The Ohio Department of Agriculture is working with officials at fairs around the state to increase education and information on how to reduce the risk of infection, said spokeswoman Erica Pitchford. That includes reminding exhibitors to wash their hands before and after handling pigs, to quarantine animals that show signs of illness and not to eat or drink in the livestock barns.
“They need to be cautious. They need to be extra vigilant this year,” she said.
Veterinarians are monitoring livestock exhibits, and any pig with a temperature above 105 — “that’s high for a pig,” Pitchford said — is being pulled out of the exhibit and sent home. H3N2v has been pretty mild in people so far, and it’s pretty mild in pigs, too. Sick swine are quarantined and treated, and the symptoms usually pass within a week or so.
Health officials are asking fair-goers to be extra cautious as well, said Dr. Mary DiOrio, state epidemiologist with the Ohio Department of Health.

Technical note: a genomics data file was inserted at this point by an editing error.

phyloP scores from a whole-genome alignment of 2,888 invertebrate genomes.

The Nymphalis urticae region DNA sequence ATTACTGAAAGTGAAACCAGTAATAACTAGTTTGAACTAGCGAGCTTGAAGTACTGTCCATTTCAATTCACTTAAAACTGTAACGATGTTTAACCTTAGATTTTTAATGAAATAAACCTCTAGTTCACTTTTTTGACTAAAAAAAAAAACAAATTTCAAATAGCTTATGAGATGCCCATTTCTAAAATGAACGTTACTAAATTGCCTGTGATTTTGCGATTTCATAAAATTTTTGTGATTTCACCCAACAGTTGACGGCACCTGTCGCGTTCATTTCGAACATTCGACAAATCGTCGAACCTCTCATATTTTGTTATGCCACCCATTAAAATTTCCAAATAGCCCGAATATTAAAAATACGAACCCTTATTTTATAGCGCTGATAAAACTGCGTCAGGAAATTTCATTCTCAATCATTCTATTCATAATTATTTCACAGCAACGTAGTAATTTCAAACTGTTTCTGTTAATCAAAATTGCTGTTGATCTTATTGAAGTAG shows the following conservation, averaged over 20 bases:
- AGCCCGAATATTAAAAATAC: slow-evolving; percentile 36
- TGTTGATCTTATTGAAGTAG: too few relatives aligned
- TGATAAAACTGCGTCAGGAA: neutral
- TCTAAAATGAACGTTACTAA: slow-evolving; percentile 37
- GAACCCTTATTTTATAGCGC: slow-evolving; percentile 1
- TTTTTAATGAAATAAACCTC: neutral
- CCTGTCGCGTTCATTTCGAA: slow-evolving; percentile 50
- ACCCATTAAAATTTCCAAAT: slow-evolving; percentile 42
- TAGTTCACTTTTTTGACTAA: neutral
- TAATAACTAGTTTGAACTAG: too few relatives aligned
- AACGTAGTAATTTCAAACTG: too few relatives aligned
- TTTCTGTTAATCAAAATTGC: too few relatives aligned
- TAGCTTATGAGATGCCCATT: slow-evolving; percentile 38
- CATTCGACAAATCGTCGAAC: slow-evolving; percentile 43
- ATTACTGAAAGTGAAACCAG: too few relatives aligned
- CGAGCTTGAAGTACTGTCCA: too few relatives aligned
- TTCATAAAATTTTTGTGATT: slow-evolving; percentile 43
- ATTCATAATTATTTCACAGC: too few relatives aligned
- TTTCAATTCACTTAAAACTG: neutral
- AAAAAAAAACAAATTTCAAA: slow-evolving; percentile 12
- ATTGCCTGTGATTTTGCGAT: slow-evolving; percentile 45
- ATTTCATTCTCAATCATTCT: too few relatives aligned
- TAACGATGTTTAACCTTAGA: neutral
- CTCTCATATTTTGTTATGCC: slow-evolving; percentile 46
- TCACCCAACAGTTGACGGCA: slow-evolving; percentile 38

People most at risk are those who have direct contact with swine. Pregnant women, young children, people with compromised immune systems and the elderly are at greater risk for complications if they contract any flu, including H3N2v, DiOrio said.
And while pigs are the genesis of the outbreak, it’ s inaccurate to refer to H3N2v as swine flu, DiOrio said, because the virus can infect humans and contains elements of more than just a swine flu virus.
More than 90 percent of the H3N2v cases nationally have been in children, Bresee said. Part of that is because children and teens are most likely to be handling pigs during county and state fairs. Part of that is because their immune systems aren’t as robust as adults’.
It’s likely some adults have been exposed to flu strains that are similar to H3N2v, he said, and they may have some protection against it if exposed, Bresee said.